Upon returning to my house, I found a voicemail message from Milk Guy saying he was on his way over.  He had said he was not coming for milk this week and I'd had no forewarning.  It was just fortunate that I'd saved a quart and a half that morning, else he'd have made the trip for nothing.  The hens have slowed down production.  I had 13 eggs, giving him a dozen and leaving me one.  Luckily, nothing I'm making for the holidays requires eggs or I'd be the one strictly out of luck.  I'll be darned if I'm going to buy store-bought.

With daylight waning, I put the girls to bed and called it a day.  Nothing accomplished, but some days are like that when you're wading in Jell-O, moving but not getting anywhere.

Thursday, December 17, 2015

Throwback Thursday

High school graduation, 1957, sixteen years old.  Fifty-eight years later, it's like looking at a familiar stranger (how's that for a contradiction in terms?).  No, that's not true.  The mirror now is where the stranger lives.  Grey hair, wrinkles galore, gnarly fingers, aching joints.  Who is that old woman?!  The funny thing is, on any given day I have a better relationship with the "her" in the picture.  I understand Her better, certainly better than I did way back when, and definitely better than I understand me now.  I'm still waiting to find out what I'm going to be when I grow up.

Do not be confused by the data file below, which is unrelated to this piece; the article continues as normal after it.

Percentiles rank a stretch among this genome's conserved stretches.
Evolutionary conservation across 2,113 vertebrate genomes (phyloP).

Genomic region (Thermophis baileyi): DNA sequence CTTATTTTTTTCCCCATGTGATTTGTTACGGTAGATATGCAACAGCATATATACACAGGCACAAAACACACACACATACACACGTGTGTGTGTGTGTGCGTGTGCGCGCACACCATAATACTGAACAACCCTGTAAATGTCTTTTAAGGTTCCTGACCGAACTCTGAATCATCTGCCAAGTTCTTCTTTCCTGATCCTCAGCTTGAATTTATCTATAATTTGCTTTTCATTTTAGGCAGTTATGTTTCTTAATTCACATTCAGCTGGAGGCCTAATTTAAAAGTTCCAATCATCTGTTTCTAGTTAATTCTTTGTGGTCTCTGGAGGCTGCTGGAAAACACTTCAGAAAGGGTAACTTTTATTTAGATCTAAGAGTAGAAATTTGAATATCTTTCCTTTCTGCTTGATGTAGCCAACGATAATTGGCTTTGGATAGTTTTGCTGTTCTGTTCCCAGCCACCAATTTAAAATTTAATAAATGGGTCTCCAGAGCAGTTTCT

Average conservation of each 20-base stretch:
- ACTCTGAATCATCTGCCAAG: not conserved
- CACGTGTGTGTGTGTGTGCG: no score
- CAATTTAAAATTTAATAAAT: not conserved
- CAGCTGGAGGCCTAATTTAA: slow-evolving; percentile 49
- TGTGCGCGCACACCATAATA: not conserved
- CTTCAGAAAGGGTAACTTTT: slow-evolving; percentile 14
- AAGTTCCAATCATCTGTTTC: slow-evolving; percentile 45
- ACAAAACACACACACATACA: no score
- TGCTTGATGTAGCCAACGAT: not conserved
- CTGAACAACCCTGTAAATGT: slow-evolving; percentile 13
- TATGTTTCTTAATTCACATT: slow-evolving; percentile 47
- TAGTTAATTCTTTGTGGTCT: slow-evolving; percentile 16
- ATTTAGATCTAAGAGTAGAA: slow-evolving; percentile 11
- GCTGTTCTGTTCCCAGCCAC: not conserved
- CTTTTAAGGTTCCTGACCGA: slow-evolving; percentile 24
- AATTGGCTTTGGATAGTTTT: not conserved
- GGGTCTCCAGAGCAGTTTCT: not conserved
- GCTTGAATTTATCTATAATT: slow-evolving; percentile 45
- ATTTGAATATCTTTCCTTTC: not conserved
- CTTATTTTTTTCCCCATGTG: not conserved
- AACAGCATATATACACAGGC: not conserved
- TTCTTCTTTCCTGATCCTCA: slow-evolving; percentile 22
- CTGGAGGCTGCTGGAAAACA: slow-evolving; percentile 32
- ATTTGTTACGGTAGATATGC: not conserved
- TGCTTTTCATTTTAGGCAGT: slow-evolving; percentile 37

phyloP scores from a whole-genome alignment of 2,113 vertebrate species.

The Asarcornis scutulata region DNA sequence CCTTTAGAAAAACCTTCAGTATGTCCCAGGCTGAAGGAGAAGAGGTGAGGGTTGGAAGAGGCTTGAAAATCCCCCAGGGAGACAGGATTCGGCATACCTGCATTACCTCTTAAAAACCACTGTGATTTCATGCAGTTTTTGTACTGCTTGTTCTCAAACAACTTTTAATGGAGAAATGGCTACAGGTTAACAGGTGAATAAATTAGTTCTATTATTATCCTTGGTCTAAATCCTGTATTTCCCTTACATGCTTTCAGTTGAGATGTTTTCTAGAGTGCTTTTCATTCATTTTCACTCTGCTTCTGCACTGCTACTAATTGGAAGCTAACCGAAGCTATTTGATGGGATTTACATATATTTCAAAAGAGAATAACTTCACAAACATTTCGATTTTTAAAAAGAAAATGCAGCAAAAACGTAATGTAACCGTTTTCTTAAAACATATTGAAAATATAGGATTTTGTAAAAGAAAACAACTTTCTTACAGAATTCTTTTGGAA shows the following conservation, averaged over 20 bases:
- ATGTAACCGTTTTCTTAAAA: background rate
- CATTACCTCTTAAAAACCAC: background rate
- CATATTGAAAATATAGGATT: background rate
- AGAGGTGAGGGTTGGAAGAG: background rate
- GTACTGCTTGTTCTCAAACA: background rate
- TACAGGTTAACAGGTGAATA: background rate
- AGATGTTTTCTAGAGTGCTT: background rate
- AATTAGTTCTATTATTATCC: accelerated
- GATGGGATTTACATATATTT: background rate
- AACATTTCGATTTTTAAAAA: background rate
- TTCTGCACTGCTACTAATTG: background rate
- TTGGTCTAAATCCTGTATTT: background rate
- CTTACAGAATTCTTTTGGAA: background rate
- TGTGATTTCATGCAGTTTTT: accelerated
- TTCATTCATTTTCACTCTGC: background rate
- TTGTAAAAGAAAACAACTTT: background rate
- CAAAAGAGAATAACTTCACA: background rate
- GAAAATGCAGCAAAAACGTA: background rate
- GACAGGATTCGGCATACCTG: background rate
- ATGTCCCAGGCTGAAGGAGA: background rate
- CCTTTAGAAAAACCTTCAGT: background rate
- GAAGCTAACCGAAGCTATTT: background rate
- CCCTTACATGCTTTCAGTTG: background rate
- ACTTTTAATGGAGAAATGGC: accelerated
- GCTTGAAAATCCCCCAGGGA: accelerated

I sometimes feel I've lived through several lifetimes on this earth.  Completely different lifestyles in each, in different locales.  Mother, housewife, college student in my thirties, professional working woman, welder and business owner, and finally farmer.  Whew!  I can imagine the look on Her face if I told her she'd be milking goats in her seventies.